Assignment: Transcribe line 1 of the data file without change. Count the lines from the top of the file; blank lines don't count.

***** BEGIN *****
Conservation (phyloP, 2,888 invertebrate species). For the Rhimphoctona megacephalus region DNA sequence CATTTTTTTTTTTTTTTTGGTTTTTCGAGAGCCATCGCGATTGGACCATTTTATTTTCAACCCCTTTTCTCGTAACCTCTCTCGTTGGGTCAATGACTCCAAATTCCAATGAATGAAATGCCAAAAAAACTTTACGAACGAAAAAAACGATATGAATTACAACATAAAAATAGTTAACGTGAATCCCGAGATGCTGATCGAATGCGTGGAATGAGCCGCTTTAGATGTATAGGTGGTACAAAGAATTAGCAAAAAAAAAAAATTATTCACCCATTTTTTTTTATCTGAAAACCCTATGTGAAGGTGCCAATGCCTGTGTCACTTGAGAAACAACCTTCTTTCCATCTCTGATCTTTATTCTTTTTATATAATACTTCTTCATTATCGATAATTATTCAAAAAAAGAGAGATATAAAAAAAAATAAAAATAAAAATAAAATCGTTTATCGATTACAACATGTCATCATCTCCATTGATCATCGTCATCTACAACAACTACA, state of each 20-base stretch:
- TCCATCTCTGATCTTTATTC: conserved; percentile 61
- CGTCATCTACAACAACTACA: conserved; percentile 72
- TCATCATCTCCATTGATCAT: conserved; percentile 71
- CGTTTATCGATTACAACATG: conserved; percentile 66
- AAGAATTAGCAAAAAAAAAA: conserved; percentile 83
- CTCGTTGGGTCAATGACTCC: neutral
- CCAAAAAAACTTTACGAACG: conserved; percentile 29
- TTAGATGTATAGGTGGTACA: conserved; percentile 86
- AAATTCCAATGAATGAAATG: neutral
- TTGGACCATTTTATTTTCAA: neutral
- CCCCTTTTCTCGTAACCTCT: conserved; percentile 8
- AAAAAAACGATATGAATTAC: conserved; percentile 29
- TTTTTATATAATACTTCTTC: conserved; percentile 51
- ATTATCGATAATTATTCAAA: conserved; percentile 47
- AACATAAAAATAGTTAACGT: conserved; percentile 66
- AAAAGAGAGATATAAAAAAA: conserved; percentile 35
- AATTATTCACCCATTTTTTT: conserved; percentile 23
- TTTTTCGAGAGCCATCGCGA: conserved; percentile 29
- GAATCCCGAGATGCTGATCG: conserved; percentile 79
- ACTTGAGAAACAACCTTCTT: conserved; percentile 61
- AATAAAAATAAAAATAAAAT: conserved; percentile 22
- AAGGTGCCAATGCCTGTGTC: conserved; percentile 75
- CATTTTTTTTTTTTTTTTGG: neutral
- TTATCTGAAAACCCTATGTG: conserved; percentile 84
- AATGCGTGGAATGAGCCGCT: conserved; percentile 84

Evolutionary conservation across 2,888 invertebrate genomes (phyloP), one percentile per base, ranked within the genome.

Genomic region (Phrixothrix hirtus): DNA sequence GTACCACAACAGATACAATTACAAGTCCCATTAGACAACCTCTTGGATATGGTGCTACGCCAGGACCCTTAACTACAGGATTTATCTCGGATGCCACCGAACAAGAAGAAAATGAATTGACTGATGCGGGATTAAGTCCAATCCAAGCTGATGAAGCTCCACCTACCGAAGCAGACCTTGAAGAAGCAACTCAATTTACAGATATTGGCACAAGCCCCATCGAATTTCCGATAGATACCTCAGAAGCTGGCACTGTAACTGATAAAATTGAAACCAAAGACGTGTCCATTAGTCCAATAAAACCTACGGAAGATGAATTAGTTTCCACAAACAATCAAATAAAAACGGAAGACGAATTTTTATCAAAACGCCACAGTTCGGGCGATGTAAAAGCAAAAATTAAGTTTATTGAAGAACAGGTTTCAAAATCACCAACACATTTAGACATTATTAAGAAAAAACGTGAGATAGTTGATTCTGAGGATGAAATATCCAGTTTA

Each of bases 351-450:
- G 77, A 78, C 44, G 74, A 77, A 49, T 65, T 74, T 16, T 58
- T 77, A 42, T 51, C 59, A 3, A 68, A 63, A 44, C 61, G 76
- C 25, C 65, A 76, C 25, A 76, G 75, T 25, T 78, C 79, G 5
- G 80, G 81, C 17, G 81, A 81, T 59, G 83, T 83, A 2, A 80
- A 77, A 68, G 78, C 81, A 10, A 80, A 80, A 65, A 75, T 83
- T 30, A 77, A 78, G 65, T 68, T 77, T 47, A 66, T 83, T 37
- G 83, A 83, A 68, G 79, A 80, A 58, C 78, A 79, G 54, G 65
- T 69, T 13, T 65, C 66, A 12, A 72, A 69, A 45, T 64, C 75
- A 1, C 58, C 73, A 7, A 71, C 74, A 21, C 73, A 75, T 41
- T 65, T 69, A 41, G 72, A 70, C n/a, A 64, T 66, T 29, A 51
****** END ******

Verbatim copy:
Conservation (phyloP, 2,888 invertebrate species). For the Rhimphoctona megacephalus region DNA sequence CATTTTTTTTTTTTTTTTGGTTTTTCGAGAGCCATCGCGATTGGACCATTTTATTTTCAACCCCTTTTCTCGTAACCTCTCTCGTTGGGTCAATGACTCCAAATTCCAATGAATGAAATGCCAAAAAAACTTTACGAACGAAAAAAACGATATGAATTACAACATAAAAATAGTTAACGTGAATCCCGAGATGCTGATCGAATGCGTGGAATGAGCCGCTTTAGATGTATAGGTGGTACAAAGAATTAGCAAAAAAAAAAAATTATTCACCCATTTTTTTTTATCTGAAAACCCTATGTGAAGGTGCCAATGCCTGTGTCACTTGAGAAACAACCTTCTTTCCATCTCTGATCTTTATTCTTTTTATATAATACTTCTTCATTATCGATAATTATTCAAAAAAAGAGAGATATAAAAAAAAATAAAAATAAAAATAAAATCGTTTATCGATTACAACATGTCATCATCTCCATTGATCATCGTCATCTACAACAACTACA, state of each 20-base stretch: